Winston Sammut: To some extent it was a bit of a surprise because the demand for housing is very strong. Realistically, there is a shortage of housing, so there should be a high demand. The problem is I guess supply. And also the problem is that as we got closer to Christmas, people were sort of under pressure with cost of living pressures. So they’ve sort of backed off a bit in terms of of making a decision about buying a house and going out and borrowing. So I suspect that slow down is probably was on the cards, but it was probably a bit softer than markets were expecting. But we might see a rebound in February after the holiday period goes through. But I doubt it’ll be a very big rebound at this point in time. It’ll be a slow and steady increase as we go along.

Manny Anton: All right. In the listed space, what are the key residential exposures?

Winston Sammut: Well, the key residential exposures are Stockland and Mirvac, but they’re two different animals. Stockland is more about land and and a standalone building on that land. Whereas Mirvac is has got predominantly more apartments. So they’re different markets and they’re different price points as well. So they are different, but they’re primarily the two main ones. There are a number of smaller operators; Cedar Woods, for example, Pete I’m from W.A. that are primarily residential land owners and developers, but they’re not as big as the Australia wide builders like Stockland and Mirvac.

Manny Anton: Okay, understood. And then, looking forward to next week now. Is there anything on the property front that you’re expecting, any bits of news that you’re looking for?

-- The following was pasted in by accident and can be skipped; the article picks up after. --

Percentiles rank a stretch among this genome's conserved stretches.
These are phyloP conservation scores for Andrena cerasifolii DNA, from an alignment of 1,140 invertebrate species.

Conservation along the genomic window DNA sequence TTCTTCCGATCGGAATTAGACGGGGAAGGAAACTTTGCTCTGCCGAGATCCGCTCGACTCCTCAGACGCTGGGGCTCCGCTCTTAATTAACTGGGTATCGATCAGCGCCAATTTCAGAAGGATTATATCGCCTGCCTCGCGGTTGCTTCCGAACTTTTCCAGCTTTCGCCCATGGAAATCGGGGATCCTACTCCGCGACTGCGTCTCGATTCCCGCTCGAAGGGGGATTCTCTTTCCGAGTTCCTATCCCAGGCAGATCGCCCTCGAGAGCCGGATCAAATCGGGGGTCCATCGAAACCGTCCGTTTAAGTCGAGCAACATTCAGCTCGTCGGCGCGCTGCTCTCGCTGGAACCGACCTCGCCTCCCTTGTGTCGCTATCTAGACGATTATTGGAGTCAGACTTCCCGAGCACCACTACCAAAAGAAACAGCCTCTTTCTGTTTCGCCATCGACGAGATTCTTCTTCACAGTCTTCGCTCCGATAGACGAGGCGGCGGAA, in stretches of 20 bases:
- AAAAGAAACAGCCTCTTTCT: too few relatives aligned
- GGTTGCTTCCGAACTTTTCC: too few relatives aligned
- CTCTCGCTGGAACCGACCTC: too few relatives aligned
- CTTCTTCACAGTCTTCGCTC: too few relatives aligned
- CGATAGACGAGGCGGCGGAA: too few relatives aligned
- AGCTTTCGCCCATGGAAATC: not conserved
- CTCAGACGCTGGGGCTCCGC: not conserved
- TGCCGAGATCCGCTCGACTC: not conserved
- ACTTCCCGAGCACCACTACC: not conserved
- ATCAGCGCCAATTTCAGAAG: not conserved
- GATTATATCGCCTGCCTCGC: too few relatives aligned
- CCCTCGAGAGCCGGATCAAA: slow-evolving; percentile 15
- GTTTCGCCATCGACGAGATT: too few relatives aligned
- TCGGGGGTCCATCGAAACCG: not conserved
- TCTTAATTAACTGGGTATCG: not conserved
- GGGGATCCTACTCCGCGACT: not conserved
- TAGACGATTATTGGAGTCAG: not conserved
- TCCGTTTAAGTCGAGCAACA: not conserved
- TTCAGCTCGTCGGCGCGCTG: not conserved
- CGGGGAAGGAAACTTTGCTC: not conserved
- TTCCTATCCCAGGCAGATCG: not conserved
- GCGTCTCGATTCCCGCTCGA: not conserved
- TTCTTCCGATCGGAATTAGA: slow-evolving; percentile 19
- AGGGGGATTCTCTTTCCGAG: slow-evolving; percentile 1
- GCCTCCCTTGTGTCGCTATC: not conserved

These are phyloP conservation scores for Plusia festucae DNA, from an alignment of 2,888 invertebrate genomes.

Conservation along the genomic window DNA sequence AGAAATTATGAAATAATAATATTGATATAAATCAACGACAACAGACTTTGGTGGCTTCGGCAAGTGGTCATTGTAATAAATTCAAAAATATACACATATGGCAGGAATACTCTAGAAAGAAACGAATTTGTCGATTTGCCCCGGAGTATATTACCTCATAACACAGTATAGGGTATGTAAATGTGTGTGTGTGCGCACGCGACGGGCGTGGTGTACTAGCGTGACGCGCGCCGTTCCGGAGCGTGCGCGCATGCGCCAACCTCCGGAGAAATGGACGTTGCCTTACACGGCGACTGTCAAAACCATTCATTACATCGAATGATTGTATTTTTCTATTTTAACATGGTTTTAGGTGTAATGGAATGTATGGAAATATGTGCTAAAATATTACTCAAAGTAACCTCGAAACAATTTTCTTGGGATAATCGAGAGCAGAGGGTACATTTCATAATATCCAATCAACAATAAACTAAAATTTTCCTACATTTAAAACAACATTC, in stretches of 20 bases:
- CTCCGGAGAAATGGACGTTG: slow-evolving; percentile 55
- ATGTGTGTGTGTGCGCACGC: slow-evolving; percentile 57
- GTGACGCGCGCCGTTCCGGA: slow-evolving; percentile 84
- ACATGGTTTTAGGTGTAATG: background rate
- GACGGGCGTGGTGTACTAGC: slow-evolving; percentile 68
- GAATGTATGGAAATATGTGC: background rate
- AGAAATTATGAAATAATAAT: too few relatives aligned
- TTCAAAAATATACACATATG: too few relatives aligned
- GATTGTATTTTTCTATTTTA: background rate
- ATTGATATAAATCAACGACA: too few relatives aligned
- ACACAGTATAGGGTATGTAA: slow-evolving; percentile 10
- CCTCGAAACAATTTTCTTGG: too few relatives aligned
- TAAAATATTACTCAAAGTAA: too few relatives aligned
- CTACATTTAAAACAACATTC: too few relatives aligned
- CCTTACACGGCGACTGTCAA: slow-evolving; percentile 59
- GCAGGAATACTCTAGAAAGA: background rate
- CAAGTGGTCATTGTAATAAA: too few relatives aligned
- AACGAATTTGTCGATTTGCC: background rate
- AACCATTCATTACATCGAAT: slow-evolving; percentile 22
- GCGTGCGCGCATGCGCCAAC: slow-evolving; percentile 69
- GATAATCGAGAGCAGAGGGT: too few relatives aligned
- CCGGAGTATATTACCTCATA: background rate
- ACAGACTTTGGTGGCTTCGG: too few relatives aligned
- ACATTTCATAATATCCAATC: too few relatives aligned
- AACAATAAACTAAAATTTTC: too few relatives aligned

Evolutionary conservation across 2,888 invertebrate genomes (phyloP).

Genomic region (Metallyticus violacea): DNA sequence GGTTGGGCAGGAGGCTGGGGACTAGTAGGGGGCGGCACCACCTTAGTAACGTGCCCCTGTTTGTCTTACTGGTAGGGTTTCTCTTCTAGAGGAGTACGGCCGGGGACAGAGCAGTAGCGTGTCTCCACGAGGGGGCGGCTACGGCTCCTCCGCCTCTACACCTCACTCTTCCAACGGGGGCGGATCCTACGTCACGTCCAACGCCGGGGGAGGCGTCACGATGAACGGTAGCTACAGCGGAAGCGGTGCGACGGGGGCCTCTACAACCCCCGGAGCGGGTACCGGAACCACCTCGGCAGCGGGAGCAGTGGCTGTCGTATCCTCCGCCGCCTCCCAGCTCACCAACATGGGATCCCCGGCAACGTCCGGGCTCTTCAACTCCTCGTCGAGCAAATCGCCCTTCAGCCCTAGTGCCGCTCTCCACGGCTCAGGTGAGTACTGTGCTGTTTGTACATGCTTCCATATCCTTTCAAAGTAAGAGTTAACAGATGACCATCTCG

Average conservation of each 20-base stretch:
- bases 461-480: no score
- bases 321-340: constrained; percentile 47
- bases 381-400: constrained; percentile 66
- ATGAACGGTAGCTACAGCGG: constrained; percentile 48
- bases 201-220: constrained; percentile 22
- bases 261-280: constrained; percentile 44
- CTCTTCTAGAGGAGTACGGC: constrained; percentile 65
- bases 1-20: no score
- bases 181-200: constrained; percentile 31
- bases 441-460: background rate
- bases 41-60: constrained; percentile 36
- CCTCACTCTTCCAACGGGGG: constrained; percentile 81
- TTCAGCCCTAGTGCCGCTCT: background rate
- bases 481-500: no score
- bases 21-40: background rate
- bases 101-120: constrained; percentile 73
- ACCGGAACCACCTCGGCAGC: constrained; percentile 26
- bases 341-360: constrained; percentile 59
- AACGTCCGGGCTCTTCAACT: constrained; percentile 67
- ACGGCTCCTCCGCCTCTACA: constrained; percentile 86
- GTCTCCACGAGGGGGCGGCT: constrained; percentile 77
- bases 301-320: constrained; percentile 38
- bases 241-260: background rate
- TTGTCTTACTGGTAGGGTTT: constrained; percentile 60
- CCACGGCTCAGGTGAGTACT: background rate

Winston Sammut: There was a bit of news this week about one of the M&A activities in Eureka and a substantial shareholder came out with a just under 10% exposure to Eureka. It picked up 8 million shares on one day and 8 million shares a couple of days before at 53 and a half cents for the 18 million, which when you compare it to the the the price relative that Aspen is is bidding for Aspen is bidding for Rio for Eureka on the basis of .26 of an Aspen share for every eureka share and if you take a 1.70 price for Aspen that comes out at a point which comes at around 40 $0.45. So this group has been building up a stake at 53 and a half, and I’m not sure whether they paid 54, but 53 and a half is what they paid. What they plan to do going forward, I don’t know. They’ve got that that 10% stake. If they just building a blocking stake, if they get above 10%, they can stop compulsory acquisition. If the Aspen bid does go ahead and they get to to 90%, they can block the compulsory acquisition of the de-listing and whether they go for a full bid, we’ll have to wait and see.

Manny Anton: It is a considerable premium, though? Enough to get that block –

Winston Sammut: It is a considerable premium. The NTA’s about 47 cents., so paying a bit above. But if you want control or if you want a decent there’s a control premium

Manny Anton: Understood. Alright Winson, thank you for your time today, as always. And we will be back with another edition of Winston’s Weekly next Friday. Have a great day and a great weekend.

Winston Sammut: Thank you.

Disclaimer: Sequoia Financial Group (ASX:SEQ), the parent company of Finance News Network, owns a 20 per cent interest in Euree Asset Management.